Dearmond Acoustic Sound Hole Pickups
The Rowe company made many model acoustic pickups as early as the late 1940s and may have been producing them as late as the early 1970s or late 1960s. One of the most famous pickups for blues is the model 210 used by Lightnin' Hopkins in the 1950s and 60s (see photo on left) as well as a host of other blues legends. The benefits of this pickup include a loud, fat feedback resistant tone that's so rich it's almost fattening. Slide guitar sounds like a dream on this pickup but of course it has drawbacks also. It's a bulky heavy pickup made mostly from metal parts. It's held in place with a metal clip on one end and two folding arm clips on the other. It slide's around in the hole during aggressive playing and often has to be repositioned before or during a show. It's almost indestructable and has more of an electric sound than acoustic. If you play through an electric guitar amp you get a sound much like a deep hollow body archtop but you can get a more realistic acoustic sound going through a PADI preamp into a PA. In either case the goal is to be heard in a loud concert or club scene when other pickups just can't cut it. These pickups have also become very popular to collectors and the prices are so high now that regular blues musicians can barely afford them. Luckily I have saved several for my personal stash.
There are several models and I'd like to describe them and give you an idea what to look for. What is best for a collector or an Ebay auction is not always the best pickup for actual live use. For example I dont like the two most collectable and sought after models. I will show you three various models you may run across and the details on them. See photos and comments below as you scroll down.
First photo below. This is the oldest model I know of and has a decent sound but no adjustable pole pieces and a film style pickup technology. A little raspy and funky sounding compared to the newer 210 model but very cool with a braided cloth cable and bakelite connector. These are mostly collectable in my opinion and are not my number one choice for live work. I've seen them sell as low as 50.00 and as high as 225.00. See next photo.
This is the rear of the older model and it's built like a tank with only one arm holding it on. This is actually a very good design and easy to install without scratching the guitar. They should have stayed with part of this design. The volume knob was also very secure and stable.
Below is the next model
they came out with in the 1950s and probably my favorite choice. It's the
model 210 with the original blue box and accessories.
The 210 has rugged construction with the volume control mounted on a metal frame and two folding arm clips that hold it in. Also pads on each end try to prevent scratches. You have to be careful not to damage the wires. One is a very hair thin fine wire that goes to the coils and comes out of that small white cylinder below the yellow wire. Soldering a cable to this pickup might require someone with skill on a soldering iron. I'm always very careful. Almost all of these older pickups have a dry rotted cable that is degraded in tone or needs to be replaced. It doesn't seem to harm the value.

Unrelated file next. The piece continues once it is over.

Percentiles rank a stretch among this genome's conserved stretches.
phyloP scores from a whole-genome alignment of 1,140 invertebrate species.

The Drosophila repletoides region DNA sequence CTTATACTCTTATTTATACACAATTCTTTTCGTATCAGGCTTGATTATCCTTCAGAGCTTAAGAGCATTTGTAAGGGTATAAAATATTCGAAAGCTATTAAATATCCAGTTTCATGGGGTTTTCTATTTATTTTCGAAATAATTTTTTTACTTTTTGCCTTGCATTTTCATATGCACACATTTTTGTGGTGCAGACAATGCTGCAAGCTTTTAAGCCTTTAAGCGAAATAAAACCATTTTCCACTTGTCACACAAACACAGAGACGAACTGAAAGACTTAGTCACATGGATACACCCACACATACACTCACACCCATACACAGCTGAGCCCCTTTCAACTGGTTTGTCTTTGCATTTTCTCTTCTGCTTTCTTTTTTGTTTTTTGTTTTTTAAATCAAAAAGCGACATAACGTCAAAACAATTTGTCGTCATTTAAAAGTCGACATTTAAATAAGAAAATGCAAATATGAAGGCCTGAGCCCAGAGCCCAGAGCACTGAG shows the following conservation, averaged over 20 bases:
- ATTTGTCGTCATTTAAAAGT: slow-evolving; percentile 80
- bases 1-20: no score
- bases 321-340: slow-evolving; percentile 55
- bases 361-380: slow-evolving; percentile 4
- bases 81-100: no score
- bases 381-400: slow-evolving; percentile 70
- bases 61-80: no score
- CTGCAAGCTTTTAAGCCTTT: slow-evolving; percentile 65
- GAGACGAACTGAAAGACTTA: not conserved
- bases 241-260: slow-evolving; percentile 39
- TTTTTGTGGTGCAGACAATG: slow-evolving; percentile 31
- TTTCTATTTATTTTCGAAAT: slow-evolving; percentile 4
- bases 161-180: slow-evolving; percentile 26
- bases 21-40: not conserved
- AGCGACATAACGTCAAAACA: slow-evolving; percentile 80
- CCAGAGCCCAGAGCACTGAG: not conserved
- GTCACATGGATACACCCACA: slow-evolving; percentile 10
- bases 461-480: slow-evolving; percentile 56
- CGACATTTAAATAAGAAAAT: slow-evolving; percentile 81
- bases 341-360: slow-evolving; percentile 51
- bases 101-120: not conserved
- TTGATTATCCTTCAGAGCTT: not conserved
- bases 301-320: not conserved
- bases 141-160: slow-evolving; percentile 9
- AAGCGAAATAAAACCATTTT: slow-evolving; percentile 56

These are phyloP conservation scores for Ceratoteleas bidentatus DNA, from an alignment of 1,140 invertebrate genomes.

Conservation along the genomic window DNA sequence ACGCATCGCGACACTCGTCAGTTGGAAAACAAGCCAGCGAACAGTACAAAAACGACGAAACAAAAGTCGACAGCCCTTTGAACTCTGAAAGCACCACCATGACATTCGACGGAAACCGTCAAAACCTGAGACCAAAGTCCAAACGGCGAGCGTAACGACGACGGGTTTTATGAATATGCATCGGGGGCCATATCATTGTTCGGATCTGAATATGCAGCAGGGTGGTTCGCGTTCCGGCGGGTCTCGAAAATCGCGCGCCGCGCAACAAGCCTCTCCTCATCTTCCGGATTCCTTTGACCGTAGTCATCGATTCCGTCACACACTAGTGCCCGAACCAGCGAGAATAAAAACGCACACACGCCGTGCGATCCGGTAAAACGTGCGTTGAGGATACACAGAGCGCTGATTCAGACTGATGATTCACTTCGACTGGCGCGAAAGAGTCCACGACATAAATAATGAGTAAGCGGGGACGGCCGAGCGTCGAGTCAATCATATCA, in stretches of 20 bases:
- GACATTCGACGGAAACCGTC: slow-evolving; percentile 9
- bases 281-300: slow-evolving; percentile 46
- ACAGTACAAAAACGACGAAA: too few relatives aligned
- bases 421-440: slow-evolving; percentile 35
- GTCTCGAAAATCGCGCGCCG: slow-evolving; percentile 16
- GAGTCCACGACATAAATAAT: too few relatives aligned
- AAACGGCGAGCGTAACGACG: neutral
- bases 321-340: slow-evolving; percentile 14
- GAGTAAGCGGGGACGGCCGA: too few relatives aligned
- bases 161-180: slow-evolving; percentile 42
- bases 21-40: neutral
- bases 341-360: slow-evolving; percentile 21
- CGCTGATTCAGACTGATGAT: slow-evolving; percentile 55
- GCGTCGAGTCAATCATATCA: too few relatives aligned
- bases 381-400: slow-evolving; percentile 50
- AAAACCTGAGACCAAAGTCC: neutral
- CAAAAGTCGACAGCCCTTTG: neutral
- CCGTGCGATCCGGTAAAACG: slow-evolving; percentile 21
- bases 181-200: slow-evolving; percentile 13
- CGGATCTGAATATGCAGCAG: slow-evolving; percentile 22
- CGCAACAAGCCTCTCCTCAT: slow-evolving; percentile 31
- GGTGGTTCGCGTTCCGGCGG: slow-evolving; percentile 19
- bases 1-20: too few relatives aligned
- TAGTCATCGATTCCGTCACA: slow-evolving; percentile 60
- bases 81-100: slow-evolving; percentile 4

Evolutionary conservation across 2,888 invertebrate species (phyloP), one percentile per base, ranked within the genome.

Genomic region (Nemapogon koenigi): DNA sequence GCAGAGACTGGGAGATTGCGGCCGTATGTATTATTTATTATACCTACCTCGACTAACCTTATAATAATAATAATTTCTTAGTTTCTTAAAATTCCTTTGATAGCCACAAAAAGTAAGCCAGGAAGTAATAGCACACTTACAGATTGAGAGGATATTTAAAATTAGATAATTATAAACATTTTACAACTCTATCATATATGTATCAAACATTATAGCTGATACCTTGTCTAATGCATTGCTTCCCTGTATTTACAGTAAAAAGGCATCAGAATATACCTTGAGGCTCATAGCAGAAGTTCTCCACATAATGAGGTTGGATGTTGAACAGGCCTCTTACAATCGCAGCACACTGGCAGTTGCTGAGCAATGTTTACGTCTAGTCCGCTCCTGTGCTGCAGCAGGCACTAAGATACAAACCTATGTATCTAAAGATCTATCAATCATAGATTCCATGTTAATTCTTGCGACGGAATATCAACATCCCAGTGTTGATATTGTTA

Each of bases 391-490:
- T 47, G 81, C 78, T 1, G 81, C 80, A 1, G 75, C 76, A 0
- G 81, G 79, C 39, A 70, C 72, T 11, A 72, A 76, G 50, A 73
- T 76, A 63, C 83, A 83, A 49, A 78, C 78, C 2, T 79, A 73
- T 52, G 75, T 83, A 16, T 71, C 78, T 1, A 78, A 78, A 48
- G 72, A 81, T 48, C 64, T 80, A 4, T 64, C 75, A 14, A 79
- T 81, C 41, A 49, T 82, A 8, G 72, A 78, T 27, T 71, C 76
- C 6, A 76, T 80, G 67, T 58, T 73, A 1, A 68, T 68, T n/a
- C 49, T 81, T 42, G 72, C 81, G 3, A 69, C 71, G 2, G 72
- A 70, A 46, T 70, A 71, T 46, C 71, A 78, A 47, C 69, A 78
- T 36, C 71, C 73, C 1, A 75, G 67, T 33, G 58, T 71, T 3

Below: Now here comes the new and improved Dearmond 210 that is so highly sought after by collectors. It's also the pickup shown with Lightnin Hopkins photos. In my opinion these are not as good as the previous 210 for many reasons. Mainly all the improvements are just the opposite in my opinion. As you can see to battle string balance problems and loud unwound strings they dropped the 2nd B string pole piece down so low the cover plate doesn't even show it. This could always be done with the older pickup by lowering the pole piece with a screwdriver. Plus they removed the adjustable pole pieces feature. What were they thinking? But it goes deeper in the next photo.
Here's the back of the newer model 210 from the late 1960/70s with the improved noise shielding which does NOTHING and the plastic housing the volume control mounts on which makes the volume wheel more wobbly than ever and impossible to keep in place and prevent that grinding sound when adjusting the volume on stage. One thing I never liked about any 210 model was how that black wheel rubs the edge of the sound hole when you try to push the pickup forward to prevent the thumbpick from constantly hitting it. Overall this is a good pickup but I much prefer to sell these for a profit on EBay then buy the older 210 for my own stash. To hell with collectables.
Here's an example of the installation process. Just loosen the strings and try to slip the pickup in and make the end clip slide under the soundboard as shown then allow the treble side of the pickup to drop down with the little arms folded back as shown. Then go to next step (see next photo).
I highly recommend using a screwdriver or other long object to rotate these arms into place. A slight down pressure will prevent the clips from scratching the underside of the top then when you release them the little arm will bite and hold the pickup in place. Use the tool to remove them and you will not bend or over fatigue those arms. Remove the pickup in the reverse order.
NOTE: If you slide the pickup forward it will prevent you thumbpick from making noise when striking it but going to far forward allows that little black volume wheel to sometimes scrape the edge of the sound hole when adjusting. A minor irritation.